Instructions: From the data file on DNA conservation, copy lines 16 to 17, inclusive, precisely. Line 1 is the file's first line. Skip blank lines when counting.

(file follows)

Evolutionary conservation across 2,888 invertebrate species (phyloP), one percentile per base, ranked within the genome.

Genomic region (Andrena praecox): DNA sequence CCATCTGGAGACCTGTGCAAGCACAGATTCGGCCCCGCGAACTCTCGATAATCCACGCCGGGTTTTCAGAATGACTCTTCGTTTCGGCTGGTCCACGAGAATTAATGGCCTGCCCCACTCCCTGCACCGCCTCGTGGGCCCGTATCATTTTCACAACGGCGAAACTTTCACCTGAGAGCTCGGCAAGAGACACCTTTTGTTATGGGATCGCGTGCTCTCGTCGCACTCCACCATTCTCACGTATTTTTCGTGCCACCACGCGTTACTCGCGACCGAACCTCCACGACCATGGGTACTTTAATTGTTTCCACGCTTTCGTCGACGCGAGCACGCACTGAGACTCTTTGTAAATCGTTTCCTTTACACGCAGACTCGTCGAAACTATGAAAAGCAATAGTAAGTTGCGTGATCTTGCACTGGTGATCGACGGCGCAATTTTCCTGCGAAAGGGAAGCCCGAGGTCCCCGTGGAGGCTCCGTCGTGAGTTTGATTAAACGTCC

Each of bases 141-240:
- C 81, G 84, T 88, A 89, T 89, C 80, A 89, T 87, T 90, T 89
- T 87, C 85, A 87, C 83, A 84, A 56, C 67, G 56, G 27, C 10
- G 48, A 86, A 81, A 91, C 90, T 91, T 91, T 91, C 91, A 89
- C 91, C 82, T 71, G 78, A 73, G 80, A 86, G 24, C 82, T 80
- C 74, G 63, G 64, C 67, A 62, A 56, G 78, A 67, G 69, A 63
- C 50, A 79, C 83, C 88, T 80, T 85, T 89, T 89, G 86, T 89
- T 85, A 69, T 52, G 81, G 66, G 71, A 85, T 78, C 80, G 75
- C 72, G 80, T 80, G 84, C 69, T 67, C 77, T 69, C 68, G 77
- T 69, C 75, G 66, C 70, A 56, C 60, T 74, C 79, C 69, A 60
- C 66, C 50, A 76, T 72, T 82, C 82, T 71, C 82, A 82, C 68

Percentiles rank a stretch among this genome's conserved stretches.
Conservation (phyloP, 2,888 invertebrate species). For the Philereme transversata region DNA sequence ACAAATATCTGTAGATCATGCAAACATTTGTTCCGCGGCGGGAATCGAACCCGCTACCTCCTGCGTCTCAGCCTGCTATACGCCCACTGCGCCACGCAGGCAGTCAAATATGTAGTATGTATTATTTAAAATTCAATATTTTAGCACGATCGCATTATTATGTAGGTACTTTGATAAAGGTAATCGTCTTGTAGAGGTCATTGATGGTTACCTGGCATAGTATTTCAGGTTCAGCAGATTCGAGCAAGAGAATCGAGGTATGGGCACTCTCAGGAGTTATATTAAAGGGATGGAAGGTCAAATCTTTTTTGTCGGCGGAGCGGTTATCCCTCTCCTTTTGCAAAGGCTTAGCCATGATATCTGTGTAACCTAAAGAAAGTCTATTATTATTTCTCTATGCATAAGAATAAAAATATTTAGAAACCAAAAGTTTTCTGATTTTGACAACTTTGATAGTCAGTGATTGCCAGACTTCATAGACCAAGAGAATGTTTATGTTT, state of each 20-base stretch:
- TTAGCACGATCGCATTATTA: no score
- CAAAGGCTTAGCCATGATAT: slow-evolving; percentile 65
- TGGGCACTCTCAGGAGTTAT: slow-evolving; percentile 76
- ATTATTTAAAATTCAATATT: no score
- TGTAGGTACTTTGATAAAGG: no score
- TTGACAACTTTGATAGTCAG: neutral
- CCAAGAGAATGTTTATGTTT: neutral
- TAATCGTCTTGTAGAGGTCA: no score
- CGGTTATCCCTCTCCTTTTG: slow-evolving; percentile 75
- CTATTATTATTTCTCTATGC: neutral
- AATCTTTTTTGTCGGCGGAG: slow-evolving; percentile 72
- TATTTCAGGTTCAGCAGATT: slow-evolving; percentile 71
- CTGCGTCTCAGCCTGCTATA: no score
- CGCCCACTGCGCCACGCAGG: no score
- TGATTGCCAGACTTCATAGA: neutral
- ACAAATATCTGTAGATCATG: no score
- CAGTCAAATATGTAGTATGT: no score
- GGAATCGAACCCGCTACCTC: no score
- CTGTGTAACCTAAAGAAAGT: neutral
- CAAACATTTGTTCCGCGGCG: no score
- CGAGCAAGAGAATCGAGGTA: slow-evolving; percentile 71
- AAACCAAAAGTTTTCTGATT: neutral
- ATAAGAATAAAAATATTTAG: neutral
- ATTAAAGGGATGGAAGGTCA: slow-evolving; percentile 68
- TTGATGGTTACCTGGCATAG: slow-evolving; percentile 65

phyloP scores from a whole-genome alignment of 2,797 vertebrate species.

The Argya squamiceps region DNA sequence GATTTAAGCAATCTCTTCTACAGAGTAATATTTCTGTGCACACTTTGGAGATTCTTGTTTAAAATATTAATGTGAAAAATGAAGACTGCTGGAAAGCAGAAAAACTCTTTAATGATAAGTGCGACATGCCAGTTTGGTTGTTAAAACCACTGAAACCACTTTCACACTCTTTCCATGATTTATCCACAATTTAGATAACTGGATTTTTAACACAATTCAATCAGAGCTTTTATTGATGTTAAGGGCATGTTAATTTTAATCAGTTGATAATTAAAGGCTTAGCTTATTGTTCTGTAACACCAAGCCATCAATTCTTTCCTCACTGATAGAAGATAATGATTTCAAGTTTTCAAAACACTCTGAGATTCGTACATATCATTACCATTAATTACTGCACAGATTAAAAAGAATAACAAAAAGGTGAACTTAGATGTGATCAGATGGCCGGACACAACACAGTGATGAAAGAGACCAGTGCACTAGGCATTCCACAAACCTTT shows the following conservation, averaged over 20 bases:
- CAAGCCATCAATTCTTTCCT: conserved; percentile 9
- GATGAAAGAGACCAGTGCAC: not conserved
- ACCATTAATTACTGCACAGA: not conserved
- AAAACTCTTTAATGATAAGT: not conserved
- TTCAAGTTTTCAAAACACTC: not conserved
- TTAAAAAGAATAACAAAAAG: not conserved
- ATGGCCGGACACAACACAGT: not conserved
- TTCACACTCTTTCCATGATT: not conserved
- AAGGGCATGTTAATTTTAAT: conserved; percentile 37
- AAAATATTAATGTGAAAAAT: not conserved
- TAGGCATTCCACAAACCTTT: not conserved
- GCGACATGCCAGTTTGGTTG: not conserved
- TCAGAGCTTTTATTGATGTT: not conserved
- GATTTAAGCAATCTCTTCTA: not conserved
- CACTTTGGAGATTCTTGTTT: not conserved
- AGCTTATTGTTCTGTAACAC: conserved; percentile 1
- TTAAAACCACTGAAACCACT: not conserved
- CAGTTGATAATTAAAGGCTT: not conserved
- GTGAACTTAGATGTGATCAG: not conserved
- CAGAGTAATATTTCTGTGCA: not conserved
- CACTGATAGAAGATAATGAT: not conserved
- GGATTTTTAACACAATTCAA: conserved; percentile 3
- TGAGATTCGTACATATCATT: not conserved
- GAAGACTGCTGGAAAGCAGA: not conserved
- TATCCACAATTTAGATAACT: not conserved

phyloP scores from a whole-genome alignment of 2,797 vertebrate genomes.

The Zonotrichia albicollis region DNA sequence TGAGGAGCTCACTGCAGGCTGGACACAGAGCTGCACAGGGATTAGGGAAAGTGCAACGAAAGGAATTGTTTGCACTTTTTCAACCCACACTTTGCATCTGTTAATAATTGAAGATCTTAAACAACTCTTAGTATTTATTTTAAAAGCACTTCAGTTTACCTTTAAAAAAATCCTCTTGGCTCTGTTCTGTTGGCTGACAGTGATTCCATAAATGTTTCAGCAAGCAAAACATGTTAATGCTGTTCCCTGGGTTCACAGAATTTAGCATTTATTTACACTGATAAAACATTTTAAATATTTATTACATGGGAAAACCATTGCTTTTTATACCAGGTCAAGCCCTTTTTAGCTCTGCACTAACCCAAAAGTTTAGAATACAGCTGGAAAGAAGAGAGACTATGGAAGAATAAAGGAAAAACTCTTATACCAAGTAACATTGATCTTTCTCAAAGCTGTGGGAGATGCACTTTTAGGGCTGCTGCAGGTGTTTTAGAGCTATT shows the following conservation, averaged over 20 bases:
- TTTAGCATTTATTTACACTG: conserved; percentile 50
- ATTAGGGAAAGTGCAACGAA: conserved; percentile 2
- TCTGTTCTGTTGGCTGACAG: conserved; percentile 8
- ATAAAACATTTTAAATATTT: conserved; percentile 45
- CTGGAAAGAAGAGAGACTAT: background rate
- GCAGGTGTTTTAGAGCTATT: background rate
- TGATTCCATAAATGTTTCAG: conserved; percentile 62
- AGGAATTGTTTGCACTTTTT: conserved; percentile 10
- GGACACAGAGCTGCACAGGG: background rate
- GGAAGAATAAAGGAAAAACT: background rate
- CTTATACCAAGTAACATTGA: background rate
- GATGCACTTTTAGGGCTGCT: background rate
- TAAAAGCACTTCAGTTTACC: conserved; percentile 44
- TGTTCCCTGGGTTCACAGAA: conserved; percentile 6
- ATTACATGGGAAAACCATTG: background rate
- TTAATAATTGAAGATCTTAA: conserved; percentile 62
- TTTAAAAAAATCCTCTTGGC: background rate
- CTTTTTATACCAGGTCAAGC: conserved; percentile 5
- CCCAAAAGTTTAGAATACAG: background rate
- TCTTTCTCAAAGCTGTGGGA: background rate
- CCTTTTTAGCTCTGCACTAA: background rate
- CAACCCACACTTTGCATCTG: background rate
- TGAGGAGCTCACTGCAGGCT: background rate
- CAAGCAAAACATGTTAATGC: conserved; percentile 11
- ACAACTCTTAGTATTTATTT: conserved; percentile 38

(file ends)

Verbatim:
- TTAGCACGATCGCATTATTA: no score
- CAAAGGCTTAGCCATGATAT: slow-evolving; percentile 65